A robot with a navigation system that mirrors the neural scheme used by humans and animals to find their way around has been developed by A*STAR researchers.
The human navigation function is operated by two types of brain cells—place cells and grid cells. Place cells become active in the brain when we recognize familiar places, while grid cells provide us with an absolute reference system, so we can determine exactly where we are on a map.
The way sailors used to navigate through tracking of relative movement, however, is essential for finding a way through unfamiliar areas, explains Miaolong Yuan from the A*STAR Institute for Infocomm Research team. "A sailor will use cues such as the stars or landmarks to determine where their ship is on a map, and then, as the ship moves, will update its location on the map by observing only speed and direction."
The human brain uses grid cells, which provide a virtual reference frame for spatial awareness to handle this type of relative navigation. Each time we move through and pass one of the virtual grid points that the brain has set up, the respective grid cell becomes active, and we know our relative movement in relation to those coordinates. By using both place and grid cells for navigation, humans and animals are able to accurately move through the environment.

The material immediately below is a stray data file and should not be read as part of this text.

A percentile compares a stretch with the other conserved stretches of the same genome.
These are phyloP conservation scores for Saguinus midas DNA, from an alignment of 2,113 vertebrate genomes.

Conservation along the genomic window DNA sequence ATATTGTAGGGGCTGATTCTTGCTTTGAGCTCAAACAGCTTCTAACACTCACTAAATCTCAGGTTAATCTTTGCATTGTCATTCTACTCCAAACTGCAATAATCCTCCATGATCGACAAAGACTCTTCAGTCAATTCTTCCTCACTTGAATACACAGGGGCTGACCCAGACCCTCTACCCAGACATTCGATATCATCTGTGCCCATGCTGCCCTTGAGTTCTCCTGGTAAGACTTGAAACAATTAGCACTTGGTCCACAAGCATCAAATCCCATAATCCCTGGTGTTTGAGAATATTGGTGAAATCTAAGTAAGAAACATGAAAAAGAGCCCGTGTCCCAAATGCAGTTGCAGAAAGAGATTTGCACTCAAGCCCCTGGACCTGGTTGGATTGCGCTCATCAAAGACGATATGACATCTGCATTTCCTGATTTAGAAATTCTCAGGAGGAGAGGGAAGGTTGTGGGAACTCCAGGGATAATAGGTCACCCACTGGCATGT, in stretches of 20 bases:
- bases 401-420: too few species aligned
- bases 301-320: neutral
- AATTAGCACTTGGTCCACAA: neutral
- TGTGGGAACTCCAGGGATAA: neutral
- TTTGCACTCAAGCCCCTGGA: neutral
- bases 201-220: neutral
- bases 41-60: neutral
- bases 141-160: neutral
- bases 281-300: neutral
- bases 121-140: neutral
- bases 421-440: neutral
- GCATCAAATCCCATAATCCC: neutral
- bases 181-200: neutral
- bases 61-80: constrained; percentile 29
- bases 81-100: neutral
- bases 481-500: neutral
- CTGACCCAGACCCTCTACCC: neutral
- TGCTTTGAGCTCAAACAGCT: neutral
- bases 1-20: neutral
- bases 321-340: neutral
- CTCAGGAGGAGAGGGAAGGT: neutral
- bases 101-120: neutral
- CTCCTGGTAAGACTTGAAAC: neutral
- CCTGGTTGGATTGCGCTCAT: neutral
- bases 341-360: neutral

Yuan and the team have implemented the same neural scheme for robots, using computer programs that simulate the activity of place and grid cells in the brain. Crucial to the computational algorithm is the strength of the feedback mechanism between the grid cells and place cells, and the calibration of the visual signals is integral to the map building process of the computer algorithm.
The algorithm was tested in a robot (see image) that explored a 35 meter x 35 meter indoor office environment. The robot was able to detect loops in the path through the office space and, by using visual cues to recognize areas visited repeatedly, built its own neurological map of the office. The computer navigation system assists the robot in situations where it is lost in a new environment, says Yuan. "Cognitive maps can help the robot when it is lost, because they can provide global topological information of the navigating environment to help the robot localize itself."
Explore further: What rats in a maze can teach us about our sense of direction
"An entorhinal-hippocampal model for simultaneous cognitive map building." Proceedings of the Twenty-Ninth AAAI Conference on Artificial Intelligence, 586–592 (2015). www.aaai.org/ocs/index.php/AAA … paper/view/9420/9298